Wednesday, October 30, 2013

9 Heart Review and Giveaway: Songs of Willow Frost by Jamie Ford

Songs of Willow Frost
Jamie Ford

Page Count: 304

Release Date: September 10th 2013
Publisher: Ballantine Books (Random House)
Source: Complimentary copy provided by publisher via tour publicist in exchange for an honest and unbiased review (thank you, Random House and TLC!)
Rating: ♥♥♥♥♥♥♥♥♥

Twelve-year-old William Eng, a Chinese-American boy, has lived at Seattle’s Sacred Heart Orphanage ever since his mother’s listless body was carried away from their small apartment five years ago. On his birthday—or rather, the day the nuns designate as his birthday—William and the other orphans are taken to the historical Moore Theatre, where William glimpses an actress on the silver screen who goes by the name of Willow Frost. Struck by her features, William is convinced that the movie star is his mother, Liu Song.

Determined to find Willow, and prove his mother is still alive, William escapes from Sacred Heart with his friend Charlotte. The pair navigates the streets of Seattle, where they must not only survive, but confront the mysteries of William’s past and his connection to the exotic film star. The story of Willow Frost, however, is far more complicated than the Hollywood fantasy William sees onscreen.

Shifting between the Great Depression and the 1920s, Songs of Willow Frost takes readers on an emotional journey of discovery. Jamie Ford’s sweeping book will resonate with anyone who has ever longed for the comforts of family and a place to call home.
Maybe it was his imagination. Or perhaps he was daydreaming once again. But William knew he had to meet [Willow Frost] in person, because he had once known her by another name—he was sure of it. With his next-door neighbors in Chinatown, she went by Liu Song, but he'd simply called her Ah-ma. He had to say those words again. He had to know if she'd hear his voice—if she'd recognize him from five long years away.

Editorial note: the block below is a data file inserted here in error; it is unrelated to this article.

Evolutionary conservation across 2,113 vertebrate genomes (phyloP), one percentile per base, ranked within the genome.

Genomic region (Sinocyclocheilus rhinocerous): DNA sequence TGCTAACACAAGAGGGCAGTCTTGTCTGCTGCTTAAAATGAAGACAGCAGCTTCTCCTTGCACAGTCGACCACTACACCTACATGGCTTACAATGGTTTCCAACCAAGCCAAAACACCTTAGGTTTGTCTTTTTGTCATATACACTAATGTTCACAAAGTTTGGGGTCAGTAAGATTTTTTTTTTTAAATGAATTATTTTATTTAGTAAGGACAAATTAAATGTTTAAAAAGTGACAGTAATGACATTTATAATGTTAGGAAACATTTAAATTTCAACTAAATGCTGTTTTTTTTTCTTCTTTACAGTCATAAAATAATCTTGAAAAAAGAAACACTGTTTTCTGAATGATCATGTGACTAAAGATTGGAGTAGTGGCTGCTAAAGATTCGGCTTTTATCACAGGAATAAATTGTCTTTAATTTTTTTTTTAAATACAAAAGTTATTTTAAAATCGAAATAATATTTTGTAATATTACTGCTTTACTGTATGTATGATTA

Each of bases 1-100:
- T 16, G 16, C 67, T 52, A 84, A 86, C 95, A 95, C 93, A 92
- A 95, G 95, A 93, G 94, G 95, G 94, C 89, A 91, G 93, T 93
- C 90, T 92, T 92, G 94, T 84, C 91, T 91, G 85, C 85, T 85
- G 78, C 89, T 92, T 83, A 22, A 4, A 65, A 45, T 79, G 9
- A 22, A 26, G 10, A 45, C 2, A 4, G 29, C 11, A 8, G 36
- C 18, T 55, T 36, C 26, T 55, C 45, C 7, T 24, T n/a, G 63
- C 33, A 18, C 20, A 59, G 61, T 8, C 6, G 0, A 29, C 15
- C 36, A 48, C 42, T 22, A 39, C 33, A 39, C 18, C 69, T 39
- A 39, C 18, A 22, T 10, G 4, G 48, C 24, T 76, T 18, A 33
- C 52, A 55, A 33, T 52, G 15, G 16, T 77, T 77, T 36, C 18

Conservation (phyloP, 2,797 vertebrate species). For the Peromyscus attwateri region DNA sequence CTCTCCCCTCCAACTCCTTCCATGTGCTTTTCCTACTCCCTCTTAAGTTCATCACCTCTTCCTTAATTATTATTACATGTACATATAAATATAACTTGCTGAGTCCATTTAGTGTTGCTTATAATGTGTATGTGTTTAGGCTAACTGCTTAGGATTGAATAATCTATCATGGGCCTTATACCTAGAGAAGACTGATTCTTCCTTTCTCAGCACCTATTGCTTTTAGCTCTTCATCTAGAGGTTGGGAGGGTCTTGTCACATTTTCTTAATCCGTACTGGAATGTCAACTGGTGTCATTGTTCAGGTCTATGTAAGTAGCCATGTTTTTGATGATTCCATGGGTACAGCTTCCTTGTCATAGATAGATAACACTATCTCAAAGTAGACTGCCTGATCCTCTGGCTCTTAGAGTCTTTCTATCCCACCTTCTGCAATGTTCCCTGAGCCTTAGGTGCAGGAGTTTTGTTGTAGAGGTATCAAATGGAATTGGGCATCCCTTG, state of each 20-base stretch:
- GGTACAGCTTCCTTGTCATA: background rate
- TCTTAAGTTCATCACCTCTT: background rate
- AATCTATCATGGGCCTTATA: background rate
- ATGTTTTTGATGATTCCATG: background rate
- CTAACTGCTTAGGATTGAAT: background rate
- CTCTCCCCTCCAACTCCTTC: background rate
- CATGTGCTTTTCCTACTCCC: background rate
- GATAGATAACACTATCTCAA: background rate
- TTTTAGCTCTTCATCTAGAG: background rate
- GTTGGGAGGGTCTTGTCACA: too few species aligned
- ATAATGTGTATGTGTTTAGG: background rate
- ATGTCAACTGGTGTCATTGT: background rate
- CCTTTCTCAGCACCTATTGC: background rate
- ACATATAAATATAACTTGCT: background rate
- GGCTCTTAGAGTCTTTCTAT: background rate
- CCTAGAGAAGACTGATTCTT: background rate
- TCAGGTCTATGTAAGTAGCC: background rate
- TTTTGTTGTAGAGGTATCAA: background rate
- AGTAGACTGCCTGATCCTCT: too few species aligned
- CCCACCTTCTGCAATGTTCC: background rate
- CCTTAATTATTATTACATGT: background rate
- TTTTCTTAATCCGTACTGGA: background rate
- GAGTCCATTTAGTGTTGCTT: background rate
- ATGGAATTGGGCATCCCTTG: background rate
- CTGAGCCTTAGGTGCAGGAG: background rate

On an outing to Seattle's Moore Theatre, 12-year-old William Eng—the only Chinese-American orphan at Sacred Heart—is stunned to catch onscreen, the familiar face of well-admired actress and "Oriental beauty," Willow Frost, whom he, five years ago, knew by another name: mother.

Songs of Willow Frost is a sensationally crafted novel that follows William's search for his carefully buried roots, spurned by the kind of familial longing only known as a child's unconditional love, and the ghosts and demons of his mother's past that he discovers along the way. The narrative shifts between the Great Depression and the technological revolution of the early 1920s, offering both William's real, raw perspective of Chinese-American life, as well as Liu Song's shining voice—her invaluable song.

There are just so many things I loved about this book! It's distressing how I can't list them all off at the same time, but I'll begin with the characters. William's naïveté is tender, and will make your heart ache. At once hopeful and painfully mature, his narrative gives rich glimpses of what it must have been like to be an abandoned child during the Great Depression—who were dubbed "orphans" like he was, and were not at all uncommon during this time—and is so emotionally well rendered. Liu Song is the character who has committed a mother's most atrocious crime by abandoning her child, but once her side of the story is told—and with it, William's mysterious past unraveled—we see nothing but the compromised woman with a crushing sadness, the brave, beautiful performer who sacrificed everything to salvage her son. While William's story is profound, Liu Song's is haunting, debilitating. She is so real and so human; I related to her in so many ways, which is the magic of her complex and alluring characterization in that she is exonerated because we as readers want to forgive her—we want to understand.